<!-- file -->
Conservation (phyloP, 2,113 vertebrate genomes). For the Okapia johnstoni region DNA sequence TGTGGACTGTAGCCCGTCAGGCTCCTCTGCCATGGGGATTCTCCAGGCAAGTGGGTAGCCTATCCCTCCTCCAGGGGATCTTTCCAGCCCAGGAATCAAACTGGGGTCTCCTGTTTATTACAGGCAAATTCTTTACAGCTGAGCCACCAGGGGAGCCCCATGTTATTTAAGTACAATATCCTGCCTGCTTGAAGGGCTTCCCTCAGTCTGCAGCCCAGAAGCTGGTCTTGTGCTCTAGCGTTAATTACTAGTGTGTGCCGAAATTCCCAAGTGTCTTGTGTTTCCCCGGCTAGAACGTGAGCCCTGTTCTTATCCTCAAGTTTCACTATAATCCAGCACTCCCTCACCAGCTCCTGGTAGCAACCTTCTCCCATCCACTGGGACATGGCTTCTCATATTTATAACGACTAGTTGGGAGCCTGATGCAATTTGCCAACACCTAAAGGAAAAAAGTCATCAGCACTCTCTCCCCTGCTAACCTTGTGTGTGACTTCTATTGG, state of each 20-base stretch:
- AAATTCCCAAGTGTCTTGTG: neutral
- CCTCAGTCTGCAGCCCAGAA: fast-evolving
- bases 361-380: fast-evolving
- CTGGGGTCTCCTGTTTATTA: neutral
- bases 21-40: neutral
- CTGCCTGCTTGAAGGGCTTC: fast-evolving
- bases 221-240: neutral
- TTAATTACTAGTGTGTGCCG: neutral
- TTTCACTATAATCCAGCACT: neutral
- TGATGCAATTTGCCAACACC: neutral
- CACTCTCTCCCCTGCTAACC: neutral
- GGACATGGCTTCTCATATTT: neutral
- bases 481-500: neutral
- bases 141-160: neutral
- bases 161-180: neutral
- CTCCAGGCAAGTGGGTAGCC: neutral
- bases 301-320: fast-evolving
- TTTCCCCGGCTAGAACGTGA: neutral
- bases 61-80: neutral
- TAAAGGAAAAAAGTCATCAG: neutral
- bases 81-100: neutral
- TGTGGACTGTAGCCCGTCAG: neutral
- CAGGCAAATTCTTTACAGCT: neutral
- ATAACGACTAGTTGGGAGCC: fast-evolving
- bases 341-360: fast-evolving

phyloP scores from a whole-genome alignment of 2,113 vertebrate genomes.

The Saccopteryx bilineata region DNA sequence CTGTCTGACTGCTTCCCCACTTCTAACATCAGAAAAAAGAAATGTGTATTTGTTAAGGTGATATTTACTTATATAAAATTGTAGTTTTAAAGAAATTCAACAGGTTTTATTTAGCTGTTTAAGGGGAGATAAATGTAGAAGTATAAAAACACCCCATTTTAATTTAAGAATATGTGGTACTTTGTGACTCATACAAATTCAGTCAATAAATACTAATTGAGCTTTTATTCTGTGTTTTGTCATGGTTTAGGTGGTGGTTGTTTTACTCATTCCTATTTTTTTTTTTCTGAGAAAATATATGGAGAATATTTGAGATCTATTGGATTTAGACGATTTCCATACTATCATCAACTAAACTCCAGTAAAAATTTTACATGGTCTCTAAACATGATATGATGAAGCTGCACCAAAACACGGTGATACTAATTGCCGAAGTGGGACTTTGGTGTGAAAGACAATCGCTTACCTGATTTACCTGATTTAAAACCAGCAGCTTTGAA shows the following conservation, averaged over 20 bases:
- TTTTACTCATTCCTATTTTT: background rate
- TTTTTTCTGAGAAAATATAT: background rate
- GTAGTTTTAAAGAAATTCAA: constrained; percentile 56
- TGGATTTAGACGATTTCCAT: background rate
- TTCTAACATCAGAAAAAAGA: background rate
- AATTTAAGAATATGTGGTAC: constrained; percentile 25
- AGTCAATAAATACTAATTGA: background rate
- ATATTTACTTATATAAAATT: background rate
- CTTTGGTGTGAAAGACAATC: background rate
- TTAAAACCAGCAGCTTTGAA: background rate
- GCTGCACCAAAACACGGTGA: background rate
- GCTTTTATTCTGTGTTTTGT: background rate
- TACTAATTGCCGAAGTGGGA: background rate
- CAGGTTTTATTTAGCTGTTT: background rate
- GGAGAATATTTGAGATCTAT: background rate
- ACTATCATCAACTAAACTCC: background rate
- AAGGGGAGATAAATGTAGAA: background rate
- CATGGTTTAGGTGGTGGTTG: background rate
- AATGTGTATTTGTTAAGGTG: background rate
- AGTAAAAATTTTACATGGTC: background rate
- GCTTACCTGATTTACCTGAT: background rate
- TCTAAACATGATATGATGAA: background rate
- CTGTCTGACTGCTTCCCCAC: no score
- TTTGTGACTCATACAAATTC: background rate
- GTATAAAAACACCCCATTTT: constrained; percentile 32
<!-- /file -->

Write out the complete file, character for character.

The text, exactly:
Conservation (phyloP, 2,113 vertebrate genomes). For the Okapia johnstoni region DNA sequence TGTGGACTGTAGCCCGTCAGGCTCCTCTGCCATGGGGATTCTCCAGGCAAGTGGGTAGCCTATCCCTCCTCCAGGGGATCTTTCCAGCCCAGGAATCAAACTGGGGTCTCCTGTTTATTACAGGCAAATTCTTTACAGCTGAGCCACCAGGGGAGCCCCATGTTATTTAAGTACAATATCCTGCCTGCTTGAAGGGCTTCCCTCAGTCTGCAGCCCAGAAGCTGGTCTTGTGCTCTAGCGTTAATTACTAGTGTGTGCCGAAATTCCCAAGTGTCTTGTGTTTCCCCGGCTAGAACGTGAGCCCTGTTCTTATCCTCAAGTTTCACTATAATCCAGCACTCCCTCACCAGCTCCTGGTAGCAACCTTCTCCCATCCACTGGGACATGGCTTCTCATATTTATAACGACTAGTTGGGAGCCTGATGCAATTTGCCAACACCTAAAGGAAAAAAGTCATCAGCACTCTCTCCCCTGCTAACCTTGTGTGTGACTTCTATTGG, state of each 20-base stretch:
- AAATTCCCAAGTGTCTTGTG: neutral
- CCTCAGTCTGCAGCCCAGAA: fast-evolving
- bases 361-380: fast-evolving
- CTGGGGTCTCCTGTTTATTA: neutral
- bases 21-40: neutral
- CTGCCTGCTTGAAGGGCTTC: fast-evolving
- bases 221-240: neutral
- TTAATTACTAGTGTGTGCCG: neutral
- TTTCACTATAATCCAGCACT: neutral
- TGATGCAATTTGCCAACACC: neutral
- CACTCTCTCCCCTGCTAACC: neutral
- GGACATGGCTTCTCATATTT: neutral
- bases 481-500: neutral
- bases 141-160: neutral
- bases 161-180: neutral
- CTCCAGGCAAGTGGGTAGCC: neutral
- bases 301-320: fast-evolving
- TTTCCCCGGCTAGAACGTGA: neutral
- bases 61-80: neutral
- TAAAGGAAAAAAGTCATCAG: neutral
- bases 81-100: neutral
- TGTGGACTGTAGCCCGTCAG: neutral
- CAGGCAAATTCTTTACAGCT: neutral
- ATAACGACTAGTTGGGAGCC: fast-evolving
- bases 341-360: fast-evolving

phyloP scores from a whole-genome alignment of 2,113 vertebrate genomes.

The Saccopteryx bilineata region DNA sequence CTGTCTGACTGCTTCCCCACTTCTAACATCAGAAAAAAGAAATGTGTATTTGTTAAGGTGATATTTACTTATATAAAATTGTAGTTTTAAAGAAATTCAACAGGTTTTATTTAGCTGTTTAAGGGGAGATAAATGTAGAAGTATAAAAACACCCCATTTTAATTTAAGAATATGTGGTACTTTGTGACTCATACAAATTCAGTCAATAAATACTAATTGAGCTTTTATTCTGTGTTTTGTCATGGTTTAGGTGGTGGTTGTTTTACTCATTCCTATTTTTTTTTTTCTGAGAAAATATATGGAGAATATTTGAGATCTATTGGATTTAGACGATTTCCATACTATCATCAACTAAACTCCAGTAAAAATTTTACATGGTCTCTAAACATGATATGATGAAGCTGCACCAAAACACGGTGATACTAATTGCCGAAGTGGGACTTTGGTGTGAAAGACAATCGCTTACCTGATTTACCTGATTTAAAACCAGCAGCTTTGAA shows the following conservation, averaged over 20 bases:
- TTTTACTCATTCCTATTTTT: background rate
- TTTTTTCTGAGAAAATATAT: background rate
- GTAGTTTTAAAGAAATTCAA: constrained; percentile 56
- TGGATTTAGACGATTTCCAT: background rate
- TTCTAACATCAGAAAAAAGA: background rate
- AATTTAAGAATATGTGGTAC: constrained; percentile 25
- AGTCAATAAATACTAATTGA: background rate
- ATATTTACTTATATAAAATT: background rate
- CTTTGGTGTGAAAGACAATC: background rate
- TTAAAACCAGCAGCTTTGAA: background rate
- GCTGCACCAAAACACGGTGA: background rate
- GCTTTTATTCTGTGTTTTGT: background rate
- TACTAATTGCCGAAGTGGGA: background rate
- CAGGTTTTATTTAGCTGTTT: background rate
- GGAGAATATTTGAGATCTAT: background rate
- ACTATCATCAACTAAACTCC: background rate
- AAGGGGAGATAAATGTAGAA: background rate
- CATGGTTTAGGTGGTGGTTG: background rate
- AATGTGTATTTGTTAAGGTG: background rate
- AGTAAAAATTTTACATGGTC: background rate
- GCTTACCTGATTTACCTGAT: background rate
- TCTAAACATGATATGATGAA: background rate
- CTGTCTGACTGCTTCCCCAC: no score
- TTTGTGACTCATACAAATTC: background rate
- GTATAAAAACACCCCATTTT: constrained; percentile 32